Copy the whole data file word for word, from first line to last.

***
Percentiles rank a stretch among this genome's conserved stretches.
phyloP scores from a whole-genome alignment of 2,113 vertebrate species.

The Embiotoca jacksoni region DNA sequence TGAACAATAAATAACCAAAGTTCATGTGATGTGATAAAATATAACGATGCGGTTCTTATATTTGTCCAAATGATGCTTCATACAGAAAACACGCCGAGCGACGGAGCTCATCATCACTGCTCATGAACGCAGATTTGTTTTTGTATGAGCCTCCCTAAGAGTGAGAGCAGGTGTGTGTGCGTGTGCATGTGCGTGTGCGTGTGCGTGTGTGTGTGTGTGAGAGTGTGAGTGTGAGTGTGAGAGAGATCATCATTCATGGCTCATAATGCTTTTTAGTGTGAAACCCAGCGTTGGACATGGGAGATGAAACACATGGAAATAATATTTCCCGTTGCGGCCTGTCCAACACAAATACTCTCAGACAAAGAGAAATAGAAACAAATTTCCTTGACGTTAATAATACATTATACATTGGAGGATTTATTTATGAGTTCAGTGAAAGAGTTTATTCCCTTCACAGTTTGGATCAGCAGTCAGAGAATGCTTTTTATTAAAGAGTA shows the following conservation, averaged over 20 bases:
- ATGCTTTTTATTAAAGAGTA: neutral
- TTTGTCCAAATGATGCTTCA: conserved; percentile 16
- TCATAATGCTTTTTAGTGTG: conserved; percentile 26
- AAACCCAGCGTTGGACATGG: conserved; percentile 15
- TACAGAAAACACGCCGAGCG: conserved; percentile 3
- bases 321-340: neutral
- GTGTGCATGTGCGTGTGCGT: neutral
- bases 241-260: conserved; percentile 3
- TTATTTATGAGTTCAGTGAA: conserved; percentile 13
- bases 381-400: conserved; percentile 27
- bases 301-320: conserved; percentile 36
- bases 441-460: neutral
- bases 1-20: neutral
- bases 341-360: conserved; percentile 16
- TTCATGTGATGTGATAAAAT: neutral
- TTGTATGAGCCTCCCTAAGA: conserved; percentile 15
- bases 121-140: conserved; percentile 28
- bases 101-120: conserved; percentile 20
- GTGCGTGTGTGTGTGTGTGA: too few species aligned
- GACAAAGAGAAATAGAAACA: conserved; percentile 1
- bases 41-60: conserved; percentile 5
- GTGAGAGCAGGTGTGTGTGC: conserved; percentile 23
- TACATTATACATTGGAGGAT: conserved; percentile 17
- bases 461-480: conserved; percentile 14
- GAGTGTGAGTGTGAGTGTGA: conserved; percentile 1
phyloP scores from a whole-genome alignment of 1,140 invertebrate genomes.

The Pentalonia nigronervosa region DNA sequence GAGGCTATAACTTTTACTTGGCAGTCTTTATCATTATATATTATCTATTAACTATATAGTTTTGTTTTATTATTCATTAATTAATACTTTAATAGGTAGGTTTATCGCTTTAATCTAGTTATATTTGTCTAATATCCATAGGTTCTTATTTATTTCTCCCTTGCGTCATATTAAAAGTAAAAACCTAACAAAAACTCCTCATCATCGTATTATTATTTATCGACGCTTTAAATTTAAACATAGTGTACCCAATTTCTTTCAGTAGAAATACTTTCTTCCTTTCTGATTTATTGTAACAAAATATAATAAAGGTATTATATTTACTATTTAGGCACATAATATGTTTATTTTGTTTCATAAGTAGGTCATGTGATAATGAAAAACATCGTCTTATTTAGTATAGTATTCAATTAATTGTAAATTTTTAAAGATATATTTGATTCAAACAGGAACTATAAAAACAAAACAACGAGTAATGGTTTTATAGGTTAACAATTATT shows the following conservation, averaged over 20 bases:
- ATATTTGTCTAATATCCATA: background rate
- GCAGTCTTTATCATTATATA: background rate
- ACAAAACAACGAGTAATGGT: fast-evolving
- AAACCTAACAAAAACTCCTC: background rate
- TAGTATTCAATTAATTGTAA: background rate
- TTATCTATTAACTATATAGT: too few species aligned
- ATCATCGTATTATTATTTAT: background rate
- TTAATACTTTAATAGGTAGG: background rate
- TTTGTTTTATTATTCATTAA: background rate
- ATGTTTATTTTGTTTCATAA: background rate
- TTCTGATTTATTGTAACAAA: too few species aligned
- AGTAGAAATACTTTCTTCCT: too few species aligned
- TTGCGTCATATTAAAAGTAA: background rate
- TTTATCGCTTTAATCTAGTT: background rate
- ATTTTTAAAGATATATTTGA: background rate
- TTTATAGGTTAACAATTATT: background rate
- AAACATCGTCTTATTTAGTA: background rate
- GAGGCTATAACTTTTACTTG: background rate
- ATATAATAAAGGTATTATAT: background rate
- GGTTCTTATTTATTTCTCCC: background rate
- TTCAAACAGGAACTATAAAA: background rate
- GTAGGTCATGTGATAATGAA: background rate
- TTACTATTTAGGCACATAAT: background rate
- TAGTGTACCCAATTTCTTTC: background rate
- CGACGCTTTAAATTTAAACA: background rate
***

Percentiles rank a stretch among this genome's conserved stretches.
phyloP scores from a whole-genome alignment of 2,113 vertebrate species.

The Embiotoca jacksoni region DNA sequence TGAACAATAAATAACCAAAGTTCATGTGATGTGATAAAATATAACGATGCGGTTCTTATATTTGTCCAAATGATGCTTCATACAGAAAACACGCCGAGCGACGGAGCTCATCATCACTGCTCATGAACGCAGATTTGTTTTTGTATGAGCCTCCCTAAGAGTGAGAGCAGGTGTGTGTGCGTGTGCATGTGCGTGTGCGTGTGCGTGTGTGTGTGTGTGAGAGTGTGAGTGTGAGTGTGAGAGAGATCATCATTCATGGCTCATAATGCTTTTTAGTGTGAAACCCAGCGTTGGACATGGGAGATGAAACACATGGAAATAATATTTCCCGTTGCGGCCTGTCCAACACAAATACTCTCAGACAAAGAGAAATAGAAACAAATTTCCTTGACGTTAATAATACATTATACATTGGAGGATTTATTTATGAGTTCAGTGAAAGAGTTTATTCCCTTCACAGTTTGGATCAGCAGTCAGAGAATGCTTTTTATTAAAGAGTA shows the following conservation, averaged over 20 bases:
- ATGCTTTTTATTAAAGAGTA: neutral
- TTTGTCCAAATGATGCTTCA: conserved; percentile 16
- TCATAATGCTTTTTAGTGTG: conserved; percentile 26
- AAACCCAGCGTTGGACATGG: conserved; percentile 15
- TACAGAAAACACGCCGAGCG: conserved; percentile 3
- bases 321-340: neutral
- GTGTGCATGTGCGTGTGCGT: neutral
- bases 241-260: conserved; percentile 3
- TTATTTATGAGTTCAGTGAA: conserved; percentile 13
- bases 381-400: conserved; percentile 27
- bases 301-320: conserved; percentile 36
- bases 441-460: neutral
- bases 1-20: neutral
- bases 341-360: conserved; percentile 16
- TTCATGTGATGTGATAAAAT: neutral
- TTGTATGAGCCTCCCTAAGA: conserved; percentile 15
- bases 121-140: conserved; percentile 28
- bases 101-120: conserved; percentile 20
- GTGCGTGTGTGTGTGTGTGA: too few species aligned
- GACAAAGAGAAATAGAAACA: conserved; percentile 1
- bases 41-60: conserved; percentile 5
- GTGAGAGCAGGTGTGTGTGC: conserved; percentile 23
- TACATTATACATTGGAGGAT: conserved; percentile 17
- bases 461-480: conserved; percentile 14
- GAGTGTGAGTGTGAGTGTGA: conserved; percentile 1
phyloP scores from a whole-genome alignment of 1,140 invertebrate genomes.

The Pentalonia nigronervosa region DNA sequence GAGGCTATAACTTTTACTTGGCAGTCTTTATCATTATATATTATCTATTAACTATATAGTTTTGTTTTATTATTCATTAATTAATACTTTAATAGGTAGGTTTATCGCTTTAATCTAGTTATATTTGTCTAATATCCATAGGTTCTTATTTATTTCTCCCTTGCGTCATATTAAAAGTAAAAACCTAACAAAAACTCCTCATCATCGTATTATTATTTATCGACGCTTTAAATTTAAACATAGTGTACCCAATTTCTTTCAGTAGAAATACTTTCTTCCTTTCTGATTTATTGTAACAAAATATAATAAAGGTATTATATTTACTATTTAGGCACATAATATGTTTATTTTGTTTCATAAGTAGGTCATGTGATAATGAAAAACATCGTCTTATTTAGTATAGTATTCAATTAATTGTAAATTTTTAAAGATATATTTGATTCAAACAGGAACTATAAAAACAAAACAACGAGTAATGGTTTTATAGGTTAACAATTATT shows the following conservation, averaged over 20 bases:
- ATATTTGTCTAATATCCATA: background rate
- GCAGTCTTTATCATTATATA: background rate
- ACAAAACAACGAGTAATGGT: fast-evolving
- AAACCTAACAAAAACTCCTC: background rate
- TAGTATTCAATTAATTGTAA: background rate
- TTATCTATTAACTATATAGT: too few species aligned
- ATCATCGTATTATTATTTAT: background rate
- TTAATACTTTAATAGGTAGG: background rate
- TTTGTTTTATTATTCATTAA: background rate
- ATGTTTATTTTGTTTCATAA: background rate
- TTCTGATTTATTGTAACAAA: too few species aligned
- AGTAGAAATACTTTCTTCCT: too few species aligned
- TTGCGTCATATTAAAAGTAA: background rate
- TTTATCGCTTTAATCTAGTT: background rate
- ATTTTTAAAGATATATTTGA: background rate
- TTTATAGGTTAACAATTATT: background rate
- AAACATCGTCTTATTTAGTA: background rate
- GAGGCTATAACTTTTACTTG: background rate
- ATATAATAAAGGTATTATAT: background rate
- GGTTCTTATTTATTTCTCCC: background rate
- TTCAAACAGGAACTATAAAA: background rate
- GTAGGTCATGTGATAATGAA: background rate
- TTACTATTTAGGCACATAAT: background rate
- TAGTGTACCCAATTTCTTTC: background rate
- CGACGCTTTAAATTTAAACA: background rate